τῷ θεῷ] might belong to κατεργάζεται, but is better, because in uniformity with 2 Corinthians 9:12, joined to εὐχαριστίαν as an appropriating dative (Bernhardy, p. 88), which is quite warranted in keeping with the construction εὐχαριστεῖν τινι (comp. Stallb. ad Plat. Euthyphr. p. 13 D, Apol. S. p. 30 A).
For the administration of this service not only supplieth the want of the saints, but is abundant also by many thanksgivings unto God;2 Corinthians 9:12. Confirmation of what was just said ἥτις κατεργάζεται κ.τ.λ. by the particular circumstances of the present collection.
ἡ διακονία τῆς λειτουργ. ταύτης] i.e. the service, which you render by this λειτουργία. And the work of collection is called λειτουργία, in so far as it was to be regarded, according to its destined consecration to God, as a priestly bringing of offering (going to the benefit of the receivers). Comp. on Php 2:17; Php 2:25; Romans 13:6; Romans 15:16. Most others take ἡ διακονία of the service of the apostle, who took charge of the collection (τὴν λειτουργίαν ταύτην). But this is at variance with 2 Corinthians 9:13, where τῆς διακονίας ταύτης is manifestly equivalent to τῆς διακονίας τῆς λειτ. ταύτ., and must be understood of the service rendered by the contributors. Hence the activity of those conveying it is not even to be understood as included here (Hofmann).
οὐ μόνον κ.τ.λ.] The emphasis lies on προσαναπληρ. and περισσ., in which case the expression with ἐστι denotes how the διακονία is as regards its efficacy, not simply what it effects (this would be the simple present of the verb). The service, etc., has not only the supplementing quality, in that it makes up for what the saints lack, but also an abounding, exceedingly blissful quality, in that it calls forth many thanksgivings towards God. Others, like Piscator and Flatt, connect περισσεύουσα τῷ θεῷ: “it contributes much to glorify God;” comp. Hofmann: “it makes for God a rich produce.” Against linguistic usage, since περισσεύει μοί τι means: I have abundance or superfluity in something (Thuc. ii. 65. 9; Dion. Hal. iii. 11; Tob 4:16; John 6:13; Luke 9:17; comp. Luke 12:15; Mark 12:44). There must have been used εἰς θεόν or εἰς τὴν δόξαν τοῦ θεοῦ (Romans 5:15; 2 Corinthians 4:15).
On προσαναπληρόω, to fill by adding to, comp. 2 Corinthians 11:9; Plat. Men. p. 84 D; Diod. v. 71; Athen. 14, p. 654 D; Wis 19:4.
 Nowhere has Paul expressed with so deep fervour and so much fulness as here the blissful influence, which his collecting among the Greeks for the Jews was to have on the quickening of the religious fellowship between them.
Whiles by the experiment of this ministration they glorify God for your professed subjection unto the gospel of Christ, and for your liberal distribution unto them, and unto all men;2 Corinthians 9:13 is not to be placed in a parenthesis; see on 2 Corinthians 9:14. The participle is again anacoluthic (comp. on 2 Corinthians 9:11). As if he had said before: by the fact that many give thanks to God, Paul now continues: inasmuch as they, induced by the tried character of this service, praise God on account of the submission, etc. Hofmann considers 2 Corinthians 9:13 as co-ordinated with 2 Corinthians 9:11, so that the ΔΟΞΆΖΟΝΤΕς Τ. Θ … would be the subjects themselves performing the service, who by this service prove themselves to be Christians. If so, (1) we should have to leap over 2 Corinthians 9:12 as a merely relative appendage of 2 Corinthians 9:11, and to eliminate it from the continuity of the chain of thought; but it does not lend itself to be so dealt with either in virtue of the position assigned to it by ὍΤΙ, or in virtue of the important contents of its two clauses; (2) we should have to shut our eyes to the fact, that ΔΟΞΆΖΟΝΤΕς Τ. Θ … is obviously correlative to the previous ΔΙᾺ ΠΟΛΛ. ΕὐΧΑΡΙΣΤΙῶΝ Τῷ ΘΕῷ; finally, we should have to make the participial clause afterwards begin, in a very involved fashion, with ἘΠῚ Τῇ ὙΠΟΤΑΓῇ Κ.Τ.Λ., in spite of the fact that this ἘΠΊ could not but at once present itself to, and obtrude itself upon, every reader, as the specification of the ground of the ΔΟΞΆΖΟΝΤΕς Τ. ΘΕΌΝ (comp. 2 Corinthians 9:15; Luke 2:20; Acts 4:21; Sir 3:2).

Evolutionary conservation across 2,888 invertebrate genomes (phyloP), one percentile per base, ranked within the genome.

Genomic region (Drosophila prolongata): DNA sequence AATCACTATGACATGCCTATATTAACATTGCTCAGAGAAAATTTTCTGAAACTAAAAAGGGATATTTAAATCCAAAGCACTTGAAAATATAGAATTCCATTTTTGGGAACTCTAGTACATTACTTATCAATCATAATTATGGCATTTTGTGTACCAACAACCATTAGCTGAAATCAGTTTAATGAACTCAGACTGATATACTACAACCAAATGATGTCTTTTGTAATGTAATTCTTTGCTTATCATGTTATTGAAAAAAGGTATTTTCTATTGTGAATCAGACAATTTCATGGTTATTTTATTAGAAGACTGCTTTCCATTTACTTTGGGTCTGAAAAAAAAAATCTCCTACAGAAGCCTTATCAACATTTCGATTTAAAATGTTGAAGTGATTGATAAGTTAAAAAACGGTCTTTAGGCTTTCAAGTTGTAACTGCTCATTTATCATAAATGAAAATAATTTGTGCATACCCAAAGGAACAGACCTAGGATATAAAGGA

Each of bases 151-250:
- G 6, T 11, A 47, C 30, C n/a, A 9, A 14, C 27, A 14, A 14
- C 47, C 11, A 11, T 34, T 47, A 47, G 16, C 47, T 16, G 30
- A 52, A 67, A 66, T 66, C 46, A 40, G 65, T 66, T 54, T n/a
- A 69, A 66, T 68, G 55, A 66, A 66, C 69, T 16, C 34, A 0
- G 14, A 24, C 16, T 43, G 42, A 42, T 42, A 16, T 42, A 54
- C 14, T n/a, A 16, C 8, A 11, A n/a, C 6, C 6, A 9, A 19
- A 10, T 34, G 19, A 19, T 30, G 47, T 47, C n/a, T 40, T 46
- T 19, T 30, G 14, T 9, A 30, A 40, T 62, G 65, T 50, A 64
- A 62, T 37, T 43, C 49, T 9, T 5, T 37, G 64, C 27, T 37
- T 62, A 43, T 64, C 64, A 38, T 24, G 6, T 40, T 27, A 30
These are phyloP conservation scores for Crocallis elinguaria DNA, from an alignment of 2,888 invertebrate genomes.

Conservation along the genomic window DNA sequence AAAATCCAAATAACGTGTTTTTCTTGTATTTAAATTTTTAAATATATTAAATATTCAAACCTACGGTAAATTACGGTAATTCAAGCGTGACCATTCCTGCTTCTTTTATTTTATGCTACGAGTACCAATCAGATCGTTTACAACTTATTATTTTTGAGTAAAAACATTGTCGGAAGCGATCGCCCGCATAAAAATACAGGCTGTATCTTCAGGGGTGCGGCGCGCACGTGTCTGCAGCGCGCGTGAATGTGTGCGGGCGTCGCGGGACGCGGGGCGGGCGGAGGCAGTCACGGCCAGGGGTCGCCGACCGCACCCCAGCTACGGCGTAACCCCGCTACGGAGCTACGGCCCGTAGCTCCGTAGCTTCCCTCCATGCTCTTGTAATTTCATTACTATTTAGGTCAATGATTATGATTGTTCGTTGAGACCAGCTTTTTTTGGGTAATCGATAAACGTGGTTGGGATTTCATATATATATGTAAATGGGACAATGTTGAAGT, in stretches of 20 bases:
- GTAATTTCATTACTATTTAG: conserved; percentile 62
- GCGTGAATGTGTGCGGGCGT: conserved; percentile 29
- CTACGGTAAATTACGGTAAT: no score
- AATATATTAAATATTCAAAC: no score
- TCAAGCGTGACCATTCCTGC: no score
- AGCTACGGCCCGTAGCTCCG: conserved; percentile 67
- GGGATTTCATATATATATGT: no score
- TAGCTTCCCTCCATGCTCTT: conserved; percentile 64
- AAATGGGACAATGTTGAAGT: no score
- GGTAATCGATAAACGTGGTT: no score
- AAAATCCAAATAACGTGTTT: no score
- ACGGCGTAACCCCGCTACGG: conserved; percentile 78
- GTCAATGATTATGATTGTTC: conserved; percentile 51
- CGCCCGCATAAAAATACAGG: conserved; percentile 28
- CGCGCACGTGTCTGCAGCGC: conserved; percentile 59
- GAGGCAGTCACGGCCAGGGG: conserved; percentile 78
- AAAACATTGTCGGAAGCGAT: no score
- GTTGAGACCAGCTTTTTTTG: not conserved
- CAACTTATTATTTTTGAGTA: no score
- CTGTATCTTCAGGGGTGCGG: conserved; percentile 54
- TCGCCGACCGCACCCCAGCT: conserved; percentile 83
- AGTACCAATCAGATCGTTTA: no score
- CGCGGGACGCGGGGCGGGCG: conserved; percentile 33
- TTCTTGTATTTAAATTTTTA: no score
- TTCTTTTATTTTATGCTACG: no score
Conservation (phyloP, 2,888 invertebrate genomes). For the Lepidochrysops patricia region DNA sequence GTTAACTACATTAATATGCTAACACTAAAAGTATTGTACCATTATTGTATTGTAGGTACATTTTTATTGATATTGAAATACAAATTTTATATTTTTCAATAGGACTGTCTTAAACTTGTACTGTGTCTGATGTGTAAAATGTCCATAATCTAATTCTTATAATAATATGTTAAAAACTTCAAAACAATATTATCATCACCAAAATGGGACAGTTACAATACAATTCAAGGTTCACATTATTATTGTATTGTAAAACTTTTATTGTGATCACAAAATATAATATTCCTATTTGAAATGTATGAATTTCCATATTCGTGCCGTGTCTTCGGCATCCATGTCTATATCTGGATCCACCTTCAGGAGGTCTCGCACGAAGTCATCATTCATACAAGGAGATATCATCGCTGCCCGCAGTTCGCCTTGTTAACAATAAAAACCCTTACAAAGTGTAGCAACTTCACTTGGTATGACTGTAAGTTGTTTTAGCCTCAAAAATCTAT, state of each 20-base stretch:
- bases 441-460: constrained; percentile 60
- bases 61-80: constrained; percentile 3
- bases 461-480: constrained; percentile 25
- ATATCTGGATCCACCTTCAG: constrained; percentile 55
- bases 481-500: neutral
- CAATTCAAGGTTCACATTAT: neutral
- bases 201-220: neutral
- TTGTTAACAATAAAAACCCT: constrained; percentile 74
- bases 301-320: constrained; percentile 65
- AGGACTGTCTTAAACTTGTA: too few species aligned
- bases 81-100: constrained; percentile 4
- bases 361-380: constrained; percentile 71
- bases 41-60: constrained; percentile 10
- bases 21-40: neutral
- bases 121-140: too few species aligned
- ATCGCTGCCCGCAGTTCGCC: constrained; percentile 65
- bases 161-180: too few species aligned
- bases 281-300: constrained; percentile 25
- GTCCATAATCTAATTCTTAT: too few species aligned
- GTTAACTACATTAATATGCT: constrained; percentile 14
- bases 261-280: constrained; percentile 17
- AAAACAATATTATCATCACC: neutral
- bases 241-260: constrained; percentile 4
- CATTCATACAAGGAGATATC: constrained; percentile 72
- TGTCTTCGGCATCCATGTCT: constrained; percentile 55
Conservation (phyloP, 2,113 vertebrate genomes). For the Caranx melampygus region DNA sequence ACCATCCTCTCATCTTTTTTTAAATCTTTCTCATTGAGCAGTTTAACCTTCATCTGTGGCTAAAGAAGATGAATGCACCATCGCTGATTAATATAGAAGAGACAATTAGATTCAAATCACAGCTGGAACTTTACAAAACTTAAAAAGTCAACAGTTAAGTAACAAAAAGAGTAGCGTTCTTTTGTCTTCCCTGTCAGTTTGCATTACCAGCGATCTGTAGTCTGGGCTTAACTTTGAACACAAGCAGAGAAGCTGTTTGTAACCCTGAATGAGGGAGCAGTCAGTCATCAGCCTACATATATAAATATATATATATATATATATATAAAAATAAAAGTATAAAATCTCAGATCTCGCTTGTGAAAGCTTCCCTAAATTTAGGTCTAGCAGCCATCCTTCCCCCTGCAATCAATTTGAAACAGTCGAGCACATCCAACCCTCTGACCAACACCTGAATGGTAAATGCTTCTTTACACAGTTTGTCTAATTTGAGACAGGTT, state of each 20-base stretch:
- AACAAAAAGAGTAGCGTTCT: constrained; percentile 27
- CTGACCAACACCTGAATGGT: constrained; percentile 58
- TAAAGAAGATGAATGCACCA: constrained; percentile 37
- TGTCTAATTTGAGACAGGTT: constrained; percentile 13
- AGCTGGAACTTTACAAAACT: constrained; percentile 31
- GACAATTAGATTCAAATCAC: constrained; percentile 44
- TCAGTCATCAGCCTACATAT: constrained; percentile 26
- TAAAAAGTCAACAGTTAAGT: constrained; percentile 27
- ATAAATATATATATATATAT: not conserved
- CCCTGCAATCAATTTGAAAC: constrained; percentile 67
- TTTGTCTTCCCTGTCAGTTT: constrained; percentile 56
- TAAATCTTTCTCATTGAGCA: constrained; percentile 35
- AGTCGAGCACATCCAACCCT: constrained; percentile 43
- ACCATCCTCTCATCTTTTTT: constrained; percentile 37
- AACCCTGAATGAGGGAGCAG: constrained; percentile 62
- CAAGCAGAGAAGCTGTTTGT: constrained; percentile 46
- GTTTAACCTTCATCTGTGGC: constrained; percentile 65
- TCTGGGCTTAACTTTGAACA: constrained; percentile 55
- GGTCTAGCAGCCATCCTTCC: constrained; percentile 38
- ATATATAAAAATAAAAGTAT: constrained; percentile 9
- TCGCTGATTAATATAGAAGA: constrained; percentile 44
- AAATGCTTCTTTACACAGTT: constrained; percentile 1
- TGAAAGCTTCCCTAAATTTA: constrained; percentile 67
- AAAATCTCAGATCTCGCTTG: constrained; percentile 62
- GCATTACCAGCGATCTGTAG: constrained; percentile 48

The ΔΟΚΙΜῊ Τῆς ΔΙΑΚΟΝ. Τ. is the indoles spectata (see on 2 Corinthians 8:2) of this work of giving, according to which it has shown itself such as might have been expected in keeping with the Christian standard (especially of love). So Theophylact: διὰ τῆς δοκίμου ταύτης καὶ μεμαρτυρημένης ἐπὶ φιλανθρωπίᾳ διακονίας. Others take the relation of the genitive as: the attestedness, in which this bounty has exhibited you. So Calvin (“erat enim specimen idoneum probandae Corinthiorum caritatis, quod erga fratres procul remotos tam liberales erant”), Estius, Rosenmüller, Flatt, Rückert, Olshausen, de Wette, Ewald, Osiander; comp. also Hofman, who takes τῆς διακονίας as epexegetical genitive. But it is only in what follows that the ground of the praise is introduced as subsisting in the Corinthians, and that by a different preposition (ἐπί), and, besides, it is most natural to understand Τῆς ΔΙΑΚΟΝΊΑς Τ. of that which is attested, so that the attested character of the collecting work appears as the occasion (διά, see Winer, p. 357 [E. T. 476]; Bernhardy, p. 235) of God’s being praised on account of the obedience of the Corinthians, etc. Observe, withal, how the actual occasion which primarily brings about the δοξάζειν τ. θ … (ΔΙΆ), and the deeper ground of this δοξάζειν (ἘΠΊ), are distinguished. We may add that Rückert arbitrarily finds here an evidence that Paul in the collection had it as his aim to break down the repugnance of the Jewish-Christians towards the Gentile-Christians by this proof of the latter’s love. Comp. on 1 Corinthians 16:1. The work of collection may have furthered this reconciliation, but this was not its aim.